(4 / 5)
What a glorious day for my first visit to Grosvenor Park Open Air Theatre. Whilst many people were dashing around Chester city centre in search of Pokemon, I ambled along to the city’s park in search of Wonderland. My discovery came in a somewhat fairy tale fashion. Entering through the park gates to see the outline of the theatre, I followed the path around and slowly, emerging from behind the trees, was this towering structure that fitted perfectly with the surrounding landscape. Tucked away in the corner was the marquee entrance. My moment of wonder continued as I wandered in. It was like entering a dream: a popcorn machine, sweets trolley, crafts of miniscule shapes and sizes, decorative displays and signs full of colourful and wispy words. I had certainly found Wonderland. Now I just had to find Alice.
I had arrived a good half an hour before the start time. I took my seat on the picnic terraces and soaked up the atmosphere. It was already half full with excitable children, doting parents and hungry grannies and grandads. People were tucking into strawberries and cream and bags of popcorn. All manner of tasty treats were being drawn from huge hampers (made up for your arrival when you pre-order). They were sipping champagne and clasping coffee cups. Some were slapping on suncream; others adjusting hats and sunglasses. It all felt rather like centre court at Wimbledon.
It was a fabulous build up to the main event. I had already enjoyed myself, and was soaking up what would be the last of the afternoon sun as the play began. I had completely forgotten my search for Alice. Now, there she was. Except there was not just one, but two. First, Anna Leong Brophy appeared as Alicia. Then, Rebecca Birch followed as Alice. Two best friends with similar names and a slightly different take on Lewis Carroll’s famous tale. Glyn Maxwell’s adaptation of Alice in Wonderland sees Alice (Birch) descend down the rabbit hole first. There she meets not only the White Rabbit (Tom Connor) but all the other eccentric characters too. Caterpillar (Jonathan Dryden Taylor) is a science teacher. Humpty Dumpty (Daniel Goode) likes his food a bit too much. The Cheshire Cat (Caolan McCarthy) is suitably clued up on Cheshire history. And, of course, the Mad Hatter (Alex Mugnaioni) is as mad as ever.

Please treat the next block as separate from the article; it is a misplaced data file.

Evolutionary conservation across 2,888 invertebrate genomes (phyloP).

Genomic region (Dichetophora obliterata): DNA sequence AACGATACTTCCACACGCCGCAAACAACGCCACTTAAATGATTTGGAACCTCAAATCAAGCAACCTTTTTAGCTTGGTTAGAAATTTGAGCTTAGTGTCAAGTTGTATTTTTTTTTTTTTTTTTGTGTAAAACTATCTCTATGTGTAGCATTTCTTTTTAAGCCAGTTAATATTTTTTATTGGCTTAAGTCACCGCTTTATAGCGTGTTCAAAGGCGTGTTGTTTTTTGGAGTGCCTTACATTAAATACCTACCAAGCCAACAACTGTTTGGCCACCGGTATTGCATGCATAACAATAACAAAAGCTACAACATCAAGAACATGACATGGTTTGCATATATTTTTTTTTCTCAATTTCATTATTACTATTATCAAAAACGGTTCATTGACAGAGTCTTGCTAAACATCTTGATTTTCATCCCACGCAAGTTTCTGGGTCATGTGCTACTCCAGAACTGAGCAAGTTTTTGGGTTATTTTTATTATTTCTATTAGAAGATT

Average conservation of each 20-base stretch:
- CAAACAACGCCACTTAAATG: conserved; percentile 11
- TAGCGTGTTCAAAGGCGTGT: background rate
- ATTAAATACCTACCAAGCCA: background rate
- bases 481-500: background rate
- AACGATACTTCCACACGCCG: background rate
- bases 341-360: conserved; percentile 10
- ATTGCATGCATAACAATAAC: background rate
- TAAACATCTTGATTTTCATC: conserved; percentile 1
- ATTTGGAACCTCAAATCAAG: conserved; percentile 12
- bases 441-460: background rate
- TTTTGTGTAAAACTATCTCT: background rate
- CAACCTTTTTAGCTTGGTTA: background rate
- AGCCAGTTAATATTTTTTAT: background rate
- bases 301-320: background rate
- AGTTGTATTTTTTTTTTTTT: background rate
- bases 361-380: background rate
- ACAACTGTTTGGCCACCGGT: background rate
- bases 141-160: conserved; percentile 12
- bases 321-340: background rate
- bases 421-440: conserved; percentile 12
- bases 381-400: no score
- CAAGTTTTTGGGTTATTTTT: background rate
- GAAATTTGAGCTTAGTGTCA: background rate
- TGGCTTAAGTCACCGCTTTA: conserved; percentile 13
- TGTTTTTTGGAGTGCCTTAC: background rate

In Maxwell’s adaptation, Alice’s journey through Wonderland ends in her becoming the Red Queen. The second half of the play sees a rescue mission of sorts take place. Alicia (Brophy) descends down the rabbit hole in search of Alice. Both their journeys are full of wonderful wordplay and hilarious humour. There is a smorgasbord of accents among the cast of characters which add an extra dimension to their individual personalities. Above all else, the audience interaction is brilliant. It provided an extra layer of enjoyment and laughter. It also drew you into this strange and exciting world. I found myself welling up once or twice as the actors engaged the younger members of the audience. In particular, one little girl (who had come dressed as Alice) was given a high five by Birch on her final exit. I can’t imagine how special that would have made her feel.
The whole cast gave an accomplished performance. The musical ensemble was brilliant and worked well in the absence of technological sound effects. There was one person who caught my eye in particular though. Tom Connor was fabulous in all his guises. His physicality and facial expressions as the White Rabbit and March Hare were a joy to behold. His animated performance added much to his comic value. Even when out of costume and simply part of the ensemble, he was engaging the audience and looked in his element. That natural enjoyment speaks volumes and only adds to the audience satisfaction.
It began to rain towards the final few minutes. It did not dampen the spirits though. This was a fantastic two hours full of fun and frolics. The team behind this production should feel very proud of their achievements. From the exciting entrance to the performance itself, the whole experience immersed you into the weird and wonderful world of Alice in Wonderland. I couldn’t think of a better way to spend a Sunday afternoon.